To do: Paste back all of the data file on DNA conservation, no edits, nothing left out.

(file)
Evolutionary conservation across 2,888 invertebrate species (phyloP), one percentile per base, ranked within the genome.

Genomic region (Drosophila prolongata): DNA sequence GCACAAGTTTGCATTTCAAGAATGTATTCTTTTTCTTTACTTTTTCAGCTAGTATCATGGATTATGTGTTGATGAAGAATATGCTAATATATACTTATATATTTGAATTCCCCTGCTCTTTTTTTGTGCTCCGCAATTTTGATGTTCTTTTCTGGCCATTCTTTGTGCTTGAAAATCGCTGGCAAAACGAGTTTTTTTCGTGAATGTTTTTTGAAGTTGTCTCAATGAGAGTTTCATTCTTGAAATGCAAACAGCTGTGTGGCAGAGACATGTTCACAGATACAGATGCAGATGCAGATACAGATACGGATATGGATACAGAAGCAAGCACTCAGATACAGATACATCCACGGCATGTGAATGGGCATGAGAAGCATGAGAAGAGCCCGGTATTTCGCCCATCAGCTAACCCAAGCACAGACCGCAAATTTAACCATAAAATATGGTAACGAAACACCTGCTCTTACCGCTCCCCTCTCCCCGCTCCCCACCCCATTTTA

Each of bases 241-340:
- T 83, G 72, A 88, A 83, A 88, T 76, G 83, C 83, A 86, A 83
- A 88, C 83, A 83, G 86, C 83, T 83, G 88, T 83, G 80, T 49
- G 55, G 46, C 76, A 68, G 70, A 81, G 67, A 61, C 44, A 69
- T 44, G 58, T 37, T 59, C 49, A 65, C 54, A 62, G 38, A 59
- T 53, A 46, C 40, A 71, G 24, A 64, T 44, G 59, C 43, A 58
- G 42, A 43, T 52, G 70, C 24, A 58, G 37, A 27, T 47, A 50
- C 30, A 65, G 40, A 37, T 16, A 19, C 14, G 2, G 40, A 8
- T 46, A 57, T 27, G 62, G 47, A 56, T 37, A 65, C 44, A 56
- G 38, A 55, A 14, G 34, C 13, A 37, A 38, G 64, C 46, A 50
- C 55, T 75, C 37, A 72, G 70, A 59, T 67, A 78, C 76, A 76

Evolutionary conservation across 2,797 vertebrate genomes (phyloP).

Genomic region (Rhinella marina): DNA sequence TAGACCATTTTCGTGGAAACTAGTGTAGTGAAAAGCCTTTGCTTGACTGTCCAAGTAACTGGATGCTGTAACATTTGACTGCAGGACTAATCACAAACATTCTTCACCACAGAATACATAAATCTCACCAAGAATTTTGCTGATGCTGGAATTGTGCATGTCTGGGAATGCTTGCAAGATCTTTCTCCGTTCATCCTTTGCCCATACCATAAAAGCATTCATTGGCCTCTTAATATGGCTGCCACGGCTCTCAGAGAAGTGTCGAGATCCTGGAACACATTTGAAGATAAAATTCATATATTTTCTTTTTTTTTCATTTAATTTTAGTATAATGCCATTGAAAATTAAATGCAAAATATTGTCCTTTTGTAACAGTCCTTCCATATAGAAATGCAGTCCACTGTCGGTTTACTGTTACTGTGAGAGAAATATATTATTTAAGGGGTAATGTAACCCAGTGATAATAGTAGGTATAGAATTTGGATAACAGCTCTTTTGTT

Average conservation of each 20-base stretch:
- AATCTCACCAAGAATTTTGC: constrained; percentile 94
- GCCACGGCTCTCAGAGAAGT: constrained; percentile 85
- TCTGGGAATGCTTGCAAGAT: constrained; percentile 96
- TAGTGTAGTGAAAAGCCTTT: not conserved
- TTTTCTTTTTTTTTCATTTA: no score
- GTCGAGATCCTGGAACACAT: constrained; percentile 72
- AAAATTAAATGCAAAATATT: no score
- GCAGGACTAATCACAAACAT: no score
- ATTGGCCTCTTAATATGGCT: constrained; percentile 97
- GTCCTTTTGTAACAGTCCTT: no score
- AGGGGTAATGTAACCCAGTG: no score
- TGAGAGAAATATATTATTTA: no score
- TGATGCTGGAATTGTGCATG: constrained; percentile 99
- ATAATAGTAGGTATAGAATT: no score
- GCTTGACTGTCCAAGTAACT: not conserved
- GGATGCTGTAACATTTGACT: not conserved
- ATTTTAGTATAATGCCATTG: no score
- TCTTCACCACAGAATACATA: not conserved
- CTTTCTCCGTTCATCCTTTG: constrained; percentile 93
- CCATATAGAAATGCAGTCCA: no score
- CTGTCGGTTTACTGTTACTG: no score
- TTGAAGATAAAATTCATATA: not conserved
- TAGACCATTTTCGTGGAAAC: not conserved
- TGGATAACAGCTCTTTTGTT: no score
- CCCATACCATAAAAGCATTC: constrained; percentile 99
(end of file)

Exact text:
Evolutionary conservation across 2,888 invertebrate species (phyloP), one percentile per base, ranked within the genome.

Genomic region (Drosophila prolongata): DNA sequence GCACAAGTTTGCATTTCAAGAATGTATTCTTTTTCTTTACTTTTTCAGCTAGTATCATGGATTATGTGTTGATGAAGAATATGCTAATATATACTTATATATTTGAATTCCCCTGCTCTTTTTTTGTGCTCCGCAATTTTGATGTTCTTTTCTGGCCATTCTTTGTGCTTGAAAATCGCTGGCAAAACGAGTTTTTTTCGTGAATGTTTTTTGAAGTTGTCTCAATGAGAGTTTCATTCTTGAAATGCAAACAGCTGTGTGGCAGAGACATGTTCACAGATACAGATGCAGATGCAGATACAGATACGGATATGGATACAGAAGCAAGCACTCAGATACAGATACATCCACGGCATGTGAATGGGCATGAGAAGCATGAGAAGAGCCCGGTATTTCGCCCATCAGCTAACCCAAGCACAGACCGCAAATTTAACCATAAAATATGGTAACGAAACACCTGCTCTTACCGCTCCCCTCTCCCCGCTCCCCACCCCATTTTA

Each of bases 241-340:
- T 83, G 72, A 88, A 83, A 88, T 76, G 83, C 83, A 86, A 83
- A 88, C 83, A 83, G 86, C 83, T 83, G 88, T 83, G 80, T 49
- G 55, G 46, C 76, A 68, G 70, A 81, G 67, A 61, C 44, A 69
- T 44, G 58, T 37, T 59, C 49, A 65, C 54, A 62, G 38, A 59
- T 53, A 46, C 40, A 71, G 24, A 64, T 44, G 59, C 43, A 58
- G 42, A 43, T 52, G 70, C 24, A 58, G 37, A 27, T 47, A 50
- C 30, A 65, G 40, A 37, T 16, A 19, C 14, G 2, G 40, A 8
- T 46, A 57, T 27, G 62, G 47, A 56, T 37, A 65, C 44, A 56
- G 38, A 55, A 14, G 34, C 13, A 37, A 38, G 64, C 46, A 50
- C 55, T 75, C 37, A 72, G 70, A 59, T 67, A 78, C 76, A 76

Evolutionary conservation across 2,797 vertebrate genomes (phyloP).

Genomic region (Rhinella marina): DNA sequence TAGACCATTTTCGTGGAAACTAGTGTAGTGAAAAGCCTTTGCTTGACTGTCCAAGTAACTGGATGCTGTAACATTTGACTGCAGGACTAATCACAAACATTCTTCACCACAGAATACATAAATCTCACCAAGAATTTTGCTGATGCTGGAATTGTGCATGTCTGGGAATGCTTGCAAGATCTTTCTCCGTTCATCCTTTGCCCATACCATAAAAGCATTCATTGGCCTCTTAATATGGCTGCCACGGCTCTCAGAGAAGTGTCGAGATCCTGGAACACATTTGAAGATAAAATTCATATATTTTCTTTTTTTTTCATTTAATTTTAGTATAATGCCATTGAAAATTAAATGCAAAATATTGTCCTTTTGTAACAGTCCTTCCATATAGAAATGCAGTCCACTGTCGGTTTACTGTTACTGTGAGAGAAATATATTATTTAAGGGGTAATGTAACCCAGTGATAATAGTAGGTATAGAATTTGGATAACAGCTCTTTTGTT

Average conservation of each 20-base stretch:
- AATCTCACCAAGAATTTTGC: constrained; percentile 94
- GCCACGGCTCTCAGAGAAGT: constrained; percentile 85
- TCTGGGAATGCTTGCAAGAT: constrained; percentile 96
- TAGTGTAGTGAAAAGCCTTT: not conserved
- TTTTCTTTTTTTTTCATTTA: no score
- GTCGAGATCCTGGAACACAT: constrained; percentile 72
- AAAATTAAATGCAAAATATT: no score
- GCAGGACTAATCACAAACAT: no score
- ATTGGCCTCTTAATATGGCT: constrained; percentile 97
- GTCCTTTTGTAACAGTCCTT: no score
- AGGGGTAATGTAACCCAGTG: no score
- TGAGAGAAATATATTATTTA: no score
- TGATGCTGGAATTGTGCATG: constrained; percentile 99
- ATAATAGTAGGTATAGAATT: no score
- GCTTGACTGTCCAAGTAACT: not conserved
- GGATGCTGTAACATTTGACT: not conserved
- ATTTTAGTATAATGCCATTG: no score
- TCTTCACCACAGAATACATA: not conserved
- CTTTCTCCGTTCATCCTTTG: constrained; percentile 93
- CCATATAGAAATGCAGTCCA: no score
- CTGTCGGTTTACTGTTACTG: no score
- TTGAAGATAAAATTCATATA: not conserved
- TAGACCATTTTCGTGGAAAC: not conserved
- TGGATAACAGCTCTTTTGTT: no score
- CCCATACCATAAAAGCATTC: constrained; percentile 99